Three Small Behaviors That Are Big Indicators of Organizational Health

overhead view of parking lot

Many organizations—ours included—hire outside consultants occasionally to assess their overall health. But observant leaders can analyze small behaviors and get a pretty good idea on their own.

Here are three examples:

How do people park? Are they parking like I do when I go to a sporting event, with an “easy out” mindset? Does that correlate to how hard they work during the day? Are they already thinking about how quickly, and how easily, they can get out of here?

Where do people sit? Recently, I was in one of our meetings and two people from one part of the business sat across the table from two people on another side of our business. I could sense conflict, that they weren’t all on the same page. And guess what–they weren’t.

What language do leaders use? I sometimes hear leaders use personal pronouns in describing what they are up to: “I did this,” with emphasis on the “I,” as if they deserve all the credit for progress. Or, sometimes language passing on decision-making: “YOU need to decide what we are to do,” as if no responsibility falls to the leader saying this. “Extreme ownership,” or personal accountability, is all about owning your responsibility, and not blaming others. To be sure, it still matters. But these comments are indicative of problems with their leadership. No one, after all, can do things entirely on their own (this week’s #TheoThursday is also about language – the use of profanity – stay tuned!).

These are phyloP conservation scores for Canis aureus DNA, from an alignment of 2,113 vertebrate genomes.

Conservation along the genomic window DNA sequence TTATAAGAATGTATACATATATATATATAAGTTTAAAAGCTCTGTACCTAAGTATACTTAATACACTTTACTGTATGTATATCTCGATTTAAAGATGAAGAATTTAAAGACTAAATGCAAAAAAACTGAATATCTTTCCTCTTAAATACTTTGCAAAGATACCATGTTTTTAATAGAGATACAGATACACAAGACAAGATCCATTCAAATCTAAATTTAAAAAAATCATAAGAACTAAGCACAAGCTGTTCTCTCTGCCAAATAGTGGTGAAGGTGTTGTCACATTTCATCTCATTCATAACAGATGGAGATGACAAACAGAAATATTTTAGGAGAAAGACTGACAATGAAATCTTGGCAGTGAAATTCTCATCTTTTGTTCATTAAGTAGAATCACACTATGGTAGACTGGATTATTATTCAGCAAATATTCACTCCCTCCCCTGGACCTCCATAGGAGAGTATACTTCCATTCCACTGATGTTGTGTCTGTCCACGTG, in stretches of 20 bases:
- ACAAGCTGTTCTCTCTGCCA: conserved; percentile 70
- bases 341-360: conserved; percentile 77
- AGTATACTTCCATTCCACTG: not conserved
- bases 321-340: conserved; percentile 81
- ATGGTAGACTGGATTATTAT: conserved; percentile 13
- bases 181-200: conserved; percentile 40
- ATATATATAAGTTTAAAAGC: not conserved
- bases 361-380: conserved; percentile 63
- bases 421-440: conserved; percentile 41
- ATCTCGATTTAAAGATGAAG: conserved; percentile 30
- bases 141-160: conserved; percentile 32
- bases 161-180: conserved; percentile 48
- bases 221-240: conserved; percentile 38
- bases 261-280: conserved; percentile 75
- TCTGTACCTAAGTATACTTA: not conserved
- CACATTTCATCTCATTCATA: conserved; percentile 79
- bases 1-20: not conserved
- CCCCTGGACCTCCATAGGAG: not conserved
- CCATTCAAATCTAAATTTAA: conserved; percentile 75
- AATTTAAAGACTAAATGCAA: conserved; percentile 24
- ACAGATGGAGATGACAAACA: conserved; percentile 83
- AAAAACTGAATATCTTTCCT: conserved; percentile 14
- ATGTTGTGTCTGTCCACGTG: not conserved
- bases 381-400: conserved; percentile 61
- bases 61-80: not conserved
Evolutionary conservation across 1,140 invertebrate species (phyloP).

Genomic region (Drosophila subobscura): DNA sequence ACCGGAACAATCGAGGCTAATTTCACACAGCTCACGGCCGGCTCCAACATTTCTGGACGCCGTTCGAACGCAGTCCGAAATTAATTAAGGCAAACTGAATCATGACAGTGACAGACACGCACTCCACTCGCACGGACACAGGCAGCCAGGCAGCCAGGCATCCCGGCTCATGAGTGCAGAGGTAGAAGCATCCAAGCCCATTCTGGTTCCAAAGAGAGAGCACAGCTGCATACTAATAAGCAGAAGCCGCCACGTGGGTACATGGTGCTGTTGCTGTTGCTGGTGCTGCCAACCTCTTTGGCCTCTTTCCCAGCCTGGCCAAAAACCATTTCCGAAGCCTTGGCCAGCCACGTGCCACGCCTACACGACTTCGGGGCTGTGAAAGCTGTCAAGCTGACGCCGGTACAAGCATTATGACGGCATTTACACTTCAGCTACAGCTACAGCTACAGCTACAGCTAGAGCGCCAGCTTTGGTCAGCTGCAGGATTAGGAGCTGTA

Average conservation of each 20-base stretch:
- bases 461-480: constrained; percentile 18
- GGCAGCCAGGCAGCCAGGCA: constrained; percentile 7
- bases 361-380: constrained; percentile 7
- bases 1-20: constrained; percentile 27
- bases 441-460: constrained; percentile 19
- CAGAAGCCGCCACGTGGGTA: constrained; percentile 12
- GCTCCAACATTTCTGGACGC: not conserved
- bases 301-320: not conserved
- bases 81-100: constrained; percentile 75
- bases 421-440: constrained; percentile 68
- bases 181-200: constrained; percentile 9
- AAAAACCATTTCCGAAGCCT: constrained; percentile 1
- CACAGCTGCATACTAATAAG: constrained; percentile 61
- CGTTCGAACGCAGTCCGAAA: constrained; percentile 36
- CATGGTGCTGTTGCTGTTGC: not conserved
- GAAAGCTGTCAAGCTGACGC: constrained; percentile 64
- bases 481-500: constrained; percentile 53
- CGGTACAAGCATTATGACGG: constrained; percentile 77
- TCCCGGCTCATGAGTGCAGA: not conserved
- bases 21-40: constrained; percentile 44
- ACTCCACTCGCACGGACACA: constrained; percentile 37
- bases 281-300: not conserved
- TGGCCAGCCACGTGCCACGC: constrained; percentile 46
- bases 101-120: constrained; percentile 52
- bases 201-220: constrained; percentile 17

Leadership is about awareness that leads to action. The leader needs to connect with, and lead, the person thinking just about “getting out of here.” The leader needs to bridge the gap between the two teams in conflict. And the leader also needs to lead themselves well, especially in modeling appropriate language. They should always share praise, and always accept blame.

As Pastor Andy Stanley says, “pay attention to the tension.” Being aware of the tensions present in the organization is the job of leadership.

Leading the organization toward resolving these tensions will help the organization become healthier.